A new Yale-led study has for the first time identified which risk factors are more likely to trigger a heart attack or acute myocardial infarction (AMI) for men and women 55 years and younger. Researchers discovered significant sex differences in risk factors associated with AMI and in the strength of associations among young adults, suggesting the need for a sex-specific preventive strategy. For example, hypertension, diabetes, depression, and poverty had stronger associations with AMI in women compared with men, they found. Read the full story.
Medication Results in More Than 20% Weight Reduction in Individuals With Obesity
People with obesity treated with a novel GIP/GLP-1 receptor agonist, tirzepatide, lost about 52 pounds on average, according to results of a new study that were published in New England Journal of Medicine. The study, “Tirzepatide Once Weekly for the Treatment of Obesity,” reports that highly significant weight reduction can be attained with tirzepatide. Read the full story.
Yale Team Develops Vaccine for Deadly Leptospirosis Bacteria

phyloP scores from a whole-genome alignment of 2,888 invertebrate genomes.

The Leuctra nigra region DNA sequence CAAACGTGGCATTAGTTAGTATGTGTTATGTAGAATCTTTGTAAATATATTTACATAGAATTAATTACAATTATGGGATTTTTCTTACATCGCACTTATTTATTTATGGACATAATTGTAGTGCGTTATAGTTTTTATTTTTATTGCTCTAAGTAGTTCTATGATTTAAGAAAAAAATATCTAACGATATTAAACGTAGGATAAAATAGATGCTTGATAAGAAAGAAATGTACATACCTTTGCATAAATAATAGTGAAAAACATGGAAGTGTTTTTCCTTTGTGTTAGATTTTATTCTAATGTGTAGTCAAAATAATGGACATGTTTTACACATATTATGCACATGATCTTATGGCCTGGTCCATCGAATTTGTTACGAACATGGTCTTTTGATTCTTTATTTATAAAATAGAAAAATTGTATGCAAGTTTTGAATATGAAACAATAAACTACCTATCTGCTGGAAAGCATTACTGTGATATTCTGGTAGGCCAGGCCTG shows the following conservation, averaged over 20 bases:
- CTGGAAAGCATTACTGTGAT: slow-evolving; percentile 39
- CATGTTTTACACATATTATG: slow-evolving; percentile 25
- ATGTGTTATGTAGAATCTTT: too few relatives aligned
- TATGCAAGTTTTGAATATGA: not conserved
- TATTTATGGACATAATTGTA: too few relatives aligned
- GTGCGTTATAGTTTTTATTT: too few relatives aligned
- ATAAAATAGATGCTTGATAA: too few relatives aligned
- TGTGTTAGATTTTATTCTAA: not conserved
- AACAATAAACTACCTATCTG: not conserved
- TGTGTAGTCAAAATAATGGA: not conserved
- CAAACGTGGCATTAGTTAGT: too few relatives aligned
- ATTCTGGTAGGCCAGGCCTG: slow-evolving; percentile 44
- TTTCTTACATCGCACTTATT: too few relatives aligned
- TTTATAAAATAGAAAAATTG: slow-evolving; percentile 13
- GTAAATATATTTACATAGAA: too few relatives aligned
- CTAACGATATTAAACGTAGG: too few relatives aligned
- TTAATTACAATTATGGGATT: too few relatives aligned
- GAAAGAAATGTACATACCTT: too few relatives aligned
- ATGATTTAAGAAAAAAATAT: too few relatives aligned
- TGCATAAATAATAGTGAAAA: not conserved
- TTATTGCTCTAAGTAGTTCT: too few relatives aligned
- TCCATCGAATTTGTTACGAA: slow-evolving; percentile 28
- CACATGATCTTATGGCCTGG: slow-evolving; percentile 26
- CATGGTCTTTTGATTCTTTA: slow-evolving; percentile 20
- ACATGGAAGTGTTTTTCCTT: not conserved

Having recently discovered the toxin that causes the tropical disease leptospirosis to be so lethal, a Yale research team has developed a vaccine that prevents the disease while nearly eliminating the deadly bacteria from the body. The team, led by Joseph Vinetz, MD, professor (infectious diseases) in the Department of Internal Medicine at Yale School of Medicine (YSM), and Reetika Chaurasia, postdoctoral associate at YSM, used the genome project to identify the Leptospira-secreted protein exotoxin as the leading candidate for how leptospirosis kills. They then showed that vaccination with the toxin eliminated the disease, and an antibody neutralized the toxins in preclinical models. Read the full story.
5 Reasons Why a Patient Should See a Rheumatologist